Osteoporosis is a sex-dependent, metabolic disease characterized by decreased bone mineral density (BMD), deterioration of bone microstructure, and increased risk of fracture. BMD is a strong predictor of fracture and a highly heritable quantitative trait. In recent years, genome-wide association studies (GWASs) have identified dozens of loci influencing variation in BMD; however, few of the underlying genes have been identified. One reason that gene discovery has been limited is a lack of transcriptomic data on human bone cells and tissues that can be used to link GWAS variants to alterations in the expression of causal genes. Here, we address this deficiency by generating population-scale transcriptomic profiles on the three primary cell types involved in determining BMD levels: osteoblasts, osteoclasts and osteocytes. These data will be generated from bone and marrow samples collected from individuals undergoing hip replacement surgery. In the same cohort, we will generate co-relatable tissue-level (microarchitecture, mineralization, and biomechanical properties) and in vitro cellular phenotypes (osteoblast and osteoclast activities).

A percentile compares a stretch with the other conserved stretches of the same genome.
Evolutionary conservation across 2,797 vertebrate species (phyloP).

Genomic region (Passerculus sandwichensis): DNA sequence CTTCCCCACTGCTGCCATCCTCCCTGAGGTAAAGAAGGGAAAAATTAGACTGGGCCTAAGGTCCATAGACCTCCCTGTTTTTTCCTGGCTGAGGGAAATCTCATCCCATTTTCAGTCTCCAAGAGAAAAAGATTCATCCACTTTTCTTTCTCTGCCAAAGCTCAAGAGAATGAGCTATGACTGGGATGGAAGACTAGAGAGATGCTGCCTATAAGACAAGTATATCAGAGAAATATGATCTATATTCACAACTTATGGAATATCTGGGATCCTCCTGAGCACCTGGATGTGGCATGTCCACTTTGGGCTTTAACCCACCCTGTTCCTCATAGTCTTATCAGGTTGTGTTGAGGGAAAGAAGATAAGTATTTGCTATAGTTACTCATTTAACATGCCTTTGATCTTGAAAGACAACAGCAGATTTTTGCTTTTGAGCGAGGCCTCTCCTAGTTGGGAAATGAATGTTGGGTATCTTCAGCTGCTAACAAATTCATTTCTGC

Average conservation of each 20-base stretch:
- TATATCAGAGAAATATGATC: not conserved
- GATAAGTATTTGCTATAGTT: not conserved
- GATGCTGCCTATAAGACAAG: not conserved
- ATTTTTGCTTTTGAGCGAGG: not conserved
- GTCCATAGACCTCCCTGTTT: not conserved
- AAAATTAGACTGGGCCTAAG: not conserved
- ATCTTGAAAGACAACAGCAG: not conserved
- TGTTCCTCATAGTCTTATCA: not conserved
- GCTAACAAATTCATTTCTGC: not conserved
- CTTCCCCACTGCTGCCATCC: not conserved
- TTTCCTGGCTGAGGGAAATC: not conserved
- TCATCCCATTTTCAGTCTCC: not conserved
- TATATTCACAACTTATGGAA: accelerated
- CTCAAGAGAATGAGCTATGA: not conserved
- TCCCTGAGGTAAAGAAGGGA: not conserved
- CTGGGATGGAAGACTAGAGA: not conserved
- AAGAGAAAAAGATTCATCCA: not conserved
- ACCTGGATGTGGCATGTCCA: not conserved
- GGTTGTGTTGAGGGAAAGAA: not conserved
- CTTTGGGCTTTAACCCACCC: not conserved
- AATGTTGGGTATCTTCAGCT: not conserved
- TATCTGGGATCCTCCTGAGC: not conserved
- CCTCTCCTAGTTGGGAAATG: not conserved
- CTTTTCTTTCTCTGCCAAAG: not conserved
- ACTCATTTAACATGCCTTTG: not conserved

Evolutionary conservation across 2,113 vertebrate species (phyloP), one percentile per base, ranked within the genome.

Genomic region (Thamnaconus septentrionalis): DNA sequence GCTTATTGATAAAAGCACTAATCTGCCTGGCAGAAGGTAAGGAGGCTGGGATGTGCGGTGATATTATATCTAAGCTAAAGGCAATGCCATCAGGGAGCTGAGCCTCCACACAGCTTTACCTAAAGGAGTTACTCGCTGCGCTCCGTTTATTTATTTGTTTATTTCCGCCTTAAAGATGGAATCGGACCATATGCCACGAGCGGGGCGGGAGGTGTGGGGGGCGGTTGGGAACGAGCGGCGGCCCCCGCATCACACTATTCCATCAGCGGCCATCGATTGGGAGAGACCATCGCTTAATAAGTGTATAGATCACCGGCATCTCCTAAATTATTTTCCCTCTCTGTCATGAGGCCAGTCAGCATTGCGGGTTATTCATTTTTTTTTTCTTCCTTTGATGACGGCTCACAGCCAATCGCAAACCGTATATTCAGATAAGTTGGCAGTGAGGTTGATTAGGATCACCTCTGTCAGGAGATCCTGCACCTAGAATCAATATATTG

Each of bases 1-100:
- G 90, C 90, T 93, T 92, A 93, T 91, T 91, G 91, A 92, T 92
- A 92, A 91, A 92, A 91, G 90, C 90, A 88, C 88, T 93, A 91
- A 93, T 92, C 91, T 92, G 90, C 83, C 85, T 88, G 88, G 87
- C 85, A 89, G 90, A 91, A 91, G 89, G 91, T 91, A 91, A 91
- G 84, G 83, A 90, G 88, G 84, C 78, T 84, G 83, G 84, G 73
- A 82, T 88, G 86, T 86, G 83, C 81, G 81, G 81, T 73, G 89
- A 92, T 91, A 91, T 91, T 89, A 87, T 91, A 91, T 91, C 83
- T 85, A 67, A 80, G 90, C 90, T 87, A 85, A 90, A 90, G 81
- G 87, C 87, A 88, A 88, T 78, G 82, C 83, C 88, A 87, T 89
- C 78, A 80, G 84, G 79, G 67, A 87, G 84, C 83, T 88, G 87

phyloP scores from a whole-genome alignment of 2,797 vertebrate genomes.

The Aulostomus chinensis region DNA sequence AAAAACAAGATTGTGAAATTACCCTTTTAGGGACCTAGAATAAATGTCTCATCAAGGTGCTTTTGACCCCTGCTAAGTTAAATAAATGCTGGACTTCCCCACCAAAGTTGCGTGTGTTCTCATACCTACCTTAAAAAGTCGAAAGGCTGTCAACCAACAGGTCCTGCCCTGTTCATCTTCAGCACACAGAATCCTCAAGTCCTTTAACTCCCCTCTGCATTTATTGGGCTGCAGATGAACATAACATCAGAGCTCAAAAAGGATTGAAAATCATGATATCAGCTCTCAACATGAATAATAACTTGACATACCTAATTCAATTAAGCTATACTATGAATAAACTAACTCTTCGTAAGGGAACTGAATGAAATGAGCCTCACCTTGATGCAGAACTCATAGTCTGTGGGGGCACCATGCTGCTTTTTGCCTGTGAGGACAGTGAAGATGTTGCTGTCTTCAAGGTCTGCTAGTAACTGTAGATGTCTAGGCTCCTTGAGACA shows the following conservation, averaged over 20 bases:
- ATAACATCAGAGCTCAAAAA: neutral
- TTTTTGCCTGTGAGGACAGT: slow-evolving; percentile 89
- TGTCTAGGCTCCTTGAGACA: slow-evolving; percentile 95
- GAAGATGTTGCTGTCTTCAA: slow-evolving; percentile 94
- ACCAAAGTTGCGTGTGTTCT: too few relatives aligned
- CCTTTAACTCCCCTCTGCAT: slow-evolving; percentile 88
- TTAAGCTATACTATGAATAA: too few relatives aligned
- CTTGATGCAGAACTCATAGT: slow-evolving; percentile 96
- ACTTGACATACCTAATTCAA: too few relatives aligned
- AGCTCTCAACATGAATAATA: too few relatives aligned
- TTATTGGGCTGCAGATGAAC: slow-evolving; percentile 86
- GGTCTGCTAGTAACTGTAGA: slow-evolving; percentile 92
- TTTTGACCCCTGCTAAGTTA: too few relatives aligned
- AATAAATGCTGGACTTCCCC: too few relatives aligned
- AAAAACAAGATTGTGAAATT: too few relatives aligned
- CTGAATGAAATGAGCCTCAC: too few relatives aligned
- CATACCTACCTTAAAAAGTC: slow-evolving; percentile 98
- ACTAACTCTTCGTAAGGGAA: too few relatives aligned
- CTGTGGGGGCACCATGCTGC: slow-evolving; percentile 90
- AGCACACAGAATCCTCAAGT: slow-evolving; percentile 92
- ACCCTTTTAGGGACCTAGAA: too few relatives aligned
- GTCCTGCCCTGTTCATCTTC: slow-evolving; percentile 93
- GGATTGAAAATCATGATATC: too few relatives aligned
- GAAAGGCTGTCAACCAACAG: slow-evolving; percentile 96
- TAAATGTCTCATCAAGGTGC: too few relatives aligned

In Aim 1, RNA-seq data and high-density genotypes will be used to identify expression quantitative trait loci (eQTL) that colocalize with BMD GWAS loci.
In Aim 2, we will prioritize genes and determine the mechanisms through which they impact BMD through association with tissue-level and cellular phenotypes and the investigation of co-expression networks. Genes will also be tested for association with a nearly identical set of phenotypes in a large outbred mouse population.
In Aim 3, we will determine if SPTBN1, a gene identified in preliminary studies, is causal for a BMD GWAS locus on Chr. 2p16.2, and one additional candidate identified via the studies of Aims 1 and 2 will be tested for an effect on BMD and other bone traits in vivo. Our novel and innovative approach for informing GWAS will identify genes responsible for GWAS loci and lead to the discovery of putative therapeutic targets for the prevention and treatment of bone fragility.
Osteoporosis is a disease characterized by bone fragility leading to an increased fracture risk, with 20% of the more than 300,000 people over the age of 50 who suffer a hip fracture dying during the 12 months after fracture. Family history is the strongest risk factor for development of osteoporosis, indicating a strong genetic basis for this disease. This project will define for the first time how genetic factors known to be related osteoporosis affect the expression of bone cell specific genes in humans and are related to changes in the ability of bone to support load.